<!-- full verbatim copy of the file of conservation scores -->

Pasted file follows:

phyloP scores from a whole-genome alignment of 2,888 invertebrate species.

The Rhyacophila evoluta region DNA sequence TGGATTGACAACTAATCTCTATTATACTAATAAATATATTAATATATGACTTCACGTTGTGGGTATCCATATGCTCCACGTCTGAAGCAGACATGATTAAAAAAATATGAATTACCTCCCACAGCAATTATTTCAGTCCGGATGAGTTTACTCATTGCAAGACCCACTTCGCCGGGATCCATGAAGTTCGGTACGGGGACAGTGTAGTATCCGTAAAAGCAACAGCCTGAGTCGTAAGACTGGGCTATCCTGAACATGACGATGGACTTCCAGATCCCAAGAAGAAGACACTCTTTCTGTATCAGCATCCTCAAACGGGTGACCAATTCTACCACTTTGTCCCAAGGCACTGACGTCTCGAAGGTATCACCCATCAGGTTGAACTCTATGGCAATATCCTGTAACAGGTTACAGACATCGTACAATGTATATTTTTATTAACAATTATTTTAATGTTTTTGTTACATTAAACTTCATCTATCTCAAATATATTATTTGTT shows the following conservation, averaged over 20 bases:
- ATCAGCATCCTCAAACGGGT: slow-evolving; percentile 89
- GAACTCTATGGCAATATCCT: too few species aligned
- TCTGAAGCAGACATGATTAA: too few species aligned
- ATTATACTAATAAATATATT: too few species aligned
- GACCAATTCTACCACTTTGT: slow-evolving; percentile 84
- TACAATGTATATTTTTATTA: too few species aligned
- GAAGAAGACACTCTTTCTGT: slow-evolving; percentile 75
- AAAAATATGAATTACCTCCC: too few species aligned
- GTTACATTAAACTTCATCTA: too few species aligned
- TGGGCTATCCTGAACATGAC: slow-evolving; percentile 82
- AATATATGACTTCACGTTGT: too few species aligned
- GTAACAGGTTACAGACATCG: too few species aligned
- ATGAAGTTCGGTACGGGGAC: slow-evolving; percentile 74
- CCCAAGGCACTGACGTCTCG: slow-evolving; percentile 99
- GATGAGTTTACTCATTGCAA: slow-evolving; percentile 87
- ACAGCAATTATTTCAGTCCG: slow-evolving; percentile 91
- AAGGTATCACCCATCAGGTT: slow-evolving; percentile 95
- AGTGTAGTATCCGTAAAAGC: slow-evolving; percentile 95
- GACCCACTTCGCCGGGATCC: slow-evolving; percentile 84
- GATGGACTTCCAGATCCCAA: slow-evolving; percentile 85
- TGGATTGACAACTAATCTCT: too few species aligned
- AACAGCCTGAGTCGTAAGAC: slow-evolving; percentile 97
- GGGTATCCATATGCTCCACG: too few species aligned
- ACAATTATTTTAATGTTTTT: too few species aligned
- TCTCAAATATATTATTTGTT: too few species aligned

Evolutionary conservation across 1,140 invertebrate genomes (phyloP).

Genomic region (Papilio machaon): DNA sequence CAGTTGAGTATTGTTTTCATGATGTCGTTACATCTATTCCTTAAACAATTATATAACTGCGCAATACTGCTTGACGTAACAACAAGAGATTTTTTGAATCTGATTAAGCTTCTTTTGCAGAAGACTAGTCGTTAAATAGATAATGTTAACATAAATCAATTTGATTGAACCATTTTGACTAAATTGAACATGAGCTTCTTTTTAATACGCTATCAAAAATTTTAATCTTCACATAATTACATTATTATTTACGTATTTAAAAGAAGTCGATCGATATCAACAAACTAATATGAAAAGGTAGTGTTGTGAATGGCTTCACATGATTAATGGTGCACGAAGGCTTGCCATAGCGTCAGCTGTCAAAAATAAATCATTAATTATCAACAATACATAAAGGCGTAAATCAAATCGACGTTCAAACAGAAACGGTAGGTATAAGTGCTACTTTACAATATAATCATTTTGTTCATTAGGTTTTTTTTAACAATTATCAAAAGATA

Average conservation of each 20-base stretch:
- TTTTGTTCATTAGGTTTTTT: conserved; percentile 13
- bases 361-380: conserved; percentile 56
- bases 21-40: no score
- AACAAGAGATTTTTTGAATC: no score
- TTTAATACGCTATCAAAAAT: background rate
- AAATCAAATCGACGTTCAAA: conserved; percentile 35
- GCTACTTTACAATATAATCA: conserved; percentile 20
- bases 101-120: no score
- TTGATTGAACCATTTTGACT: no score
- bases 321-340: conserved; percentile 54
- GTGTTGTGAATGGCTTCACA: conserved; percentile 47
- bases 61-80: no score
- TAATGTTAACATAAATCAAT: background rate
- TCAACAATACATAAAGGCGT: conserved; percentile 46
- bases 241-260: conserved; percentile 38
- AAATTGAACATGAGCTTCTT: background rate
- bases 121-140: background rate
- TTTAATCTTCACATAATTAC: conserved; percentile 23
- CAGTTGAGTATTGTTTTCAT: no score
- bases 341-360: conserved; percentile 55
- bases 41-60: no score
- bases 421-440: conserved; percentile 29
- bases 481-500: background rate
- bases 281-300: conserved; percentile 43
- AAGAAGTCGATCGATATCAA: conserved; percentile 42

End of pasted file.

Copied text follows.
phyloP scores from a whole-genome alignment of 2,888 invertebrate species.

The Rhyacophila evoluta region DNA sequence TGGATTGACAACTAATCTCTATTATACTAATAAATATATTAATATATGACTTCACGTTGTGGGTATCCATATGCTCCACGTCTGAAGCAGACATGATTAAAAAAATATGAATTACCTCCCACAGCAATTATTTCAGTCCGGATGAGTTTACTCATTGCAAGACCCACTTCGCCGGGATCCATGAAGTTCGGTACGGGGACAGTGTAGTATCCGTAAAAGCAACAGCCTGAGTCGTAAGACTGGGCTATCCTGAACATGACGATGGACTTCCAGATCCCAAGAAGAAGACACTCTTTCTGTATCAGCATCCTCAAACGGGTGACCAATTCTACCACTTTGTCCCAAGGCACTGACGTCTCGAAGGTATCACCCATCAGGTTGAACTCTATGGCAATATCCTGTAACAGGTTACAGACATCGTACAATGTATATTTTTATTAACAATTATTTTAATGTTTTTGTTACATTAAACTTCATCTATCTCAAATATATTATTTGTT shows the following conservation, averaged over 20 bases:
- ATCAGCATCCTCAAACGGGT: slow-evolving; percentile 89
- GAACTCTATGGCAATATCCT: too few species aligned
- TCTGAAGCAGACATGATTAA: too few species aligned
- ATTATACTAATAAATATATT: too few species aligned
- GACCAATTCTACCACTTTGT: slow-evolving; percentile 84
- TACAATGTATATTTTTATTA: too few species aligned
- GAAGAAGACACTCTTTCTGT: slow-evolving; percentile 75
- AAAAATATGAATTACCTCCC: too few species aligned
- GTTACATTAAACTTCATCTA: too few species aligned
- TGGGCTATCCTGAACATGAC: slow-evolving; percentile 82
- AATATATGACTTCACGTTGT: too few species aligned
- GTAACAGGTTACAGACATCG: too few species aligned
- ATGAAGTTCGGTACGGGGAC: slow-evolving; percentile 74
- CCCAAGGCACTGACGTCTCG: slow-evolving; percentile 99
- GATGAGTTTACTCATTGCAA: slow-evolving; percentile 87
- ACAGCAATTATTTCAGTCCG: slow-evolving; percentile 91
- AAGGTATCACCCATCAGGTT: slow-evolving; percentile 95
- AGTGTAGTATCCGTAAAAGC: slow-evolving; percentile 95
- GACCCACTTCGCCGGGATCC: slow-evolving; percentile 84
- GATGGACTTCCAGATCCCAA: slow-evolving; percentile 85
- TGGATTGACAACTAATCTCT: too few species aligned
- AACAGCCTGAGTCGTAAGAC: slow-evolving; percentile 97
- GGGTATCCATATGCTCCACG: too few species aligned
- ACAATTATTTTAATGTTTTT: too few species aligned
- TCTCAAATATATTATTTGTT: too few species aligned

Evolutionary conservation across 1,140 invertebrate genomes (phyloP).

Genomic region (Papilio machaon): DNA sequence CAGTTGAGTATTGTTTTCATGATGTCGTTACATCTATTCCTTAAACAATTATATAACTGCGCAATACTGCTTGACGTAACAACAAGAGATTTTTTGAATCTGATTAAGCTTCTTTTGCAGAAGACTAGTCGTTAAATAGATAATGTTAACATAAATCAATTTGATTGAACCATTTTGACTAAATTGAACATGAGCTTCTTTTTAATACGCTATCAAAAATTTTAATCTTCACATAATTACATTATTATTTACGTATTTAAAAGAAGTCGATCGATATCAACAAACTAATATGAAAAGGTAGTGTTGTGAATGGCTTCACATGATTAATGGTGCACGAAGGCTTGCCATAGCGTCAGCTGTCAAAAATAAATCATTAATTATCAACAATACATAAAGGCGTAAATCAAATCGACGTTCAAACAGAAACGGTAGGTATAAGTGCTACTTTACAATATAATCATTTTGTTCATTAGGTTTTTTTTAACAATTATCAAAAGATA

Average conservation of each 20-base stretch:
- TTTTGTTCATTAGGTTTTTT: conserved; percentile 13
- bases 361-380: conserved; percentile 56
- bases 21-40: no score
- AACAAGAGATTTTTTGAATC: no score
- TTTAATACGCTATCAAAAAT: background rate
- AAATCAAATCGACGTTCAAA: conserved; percentile 35
- GCTACTTTACAATATAATCA: conserved; percentile 20
- bases 101-120: no score
- TTGATTGAACCATTTTGACT: no score
- bases 321-340: conserved; percentile 54
- GTGTTGTGAATGGCTTCACA: conserved; percentile 47
- bases 61-80: no score
- TAATGTTAACATAAATCAAT: background rate
- TCAACAATACATAAAGGCGT: conserved; percentile 46
- bases 241-260: conserved; percentile 38
- AAATTGAACATGAGCTTCTT: background rate
- bases 121-140: background rate
- TTTAATCTTCACATAATTAC: conserved; percentile 23
- CAGTTGAGTATTGTTTTCAT: no score
- bases 341-360: conserved; percentile 55
- bases 41-60: no score
- bases 421-440: conserved; percentile 29
- bases 481-500: background rate
- bases 281-300: conserved; percentile 43
- AAGAAGTCGATCGATATCAA: conserved; percentile 42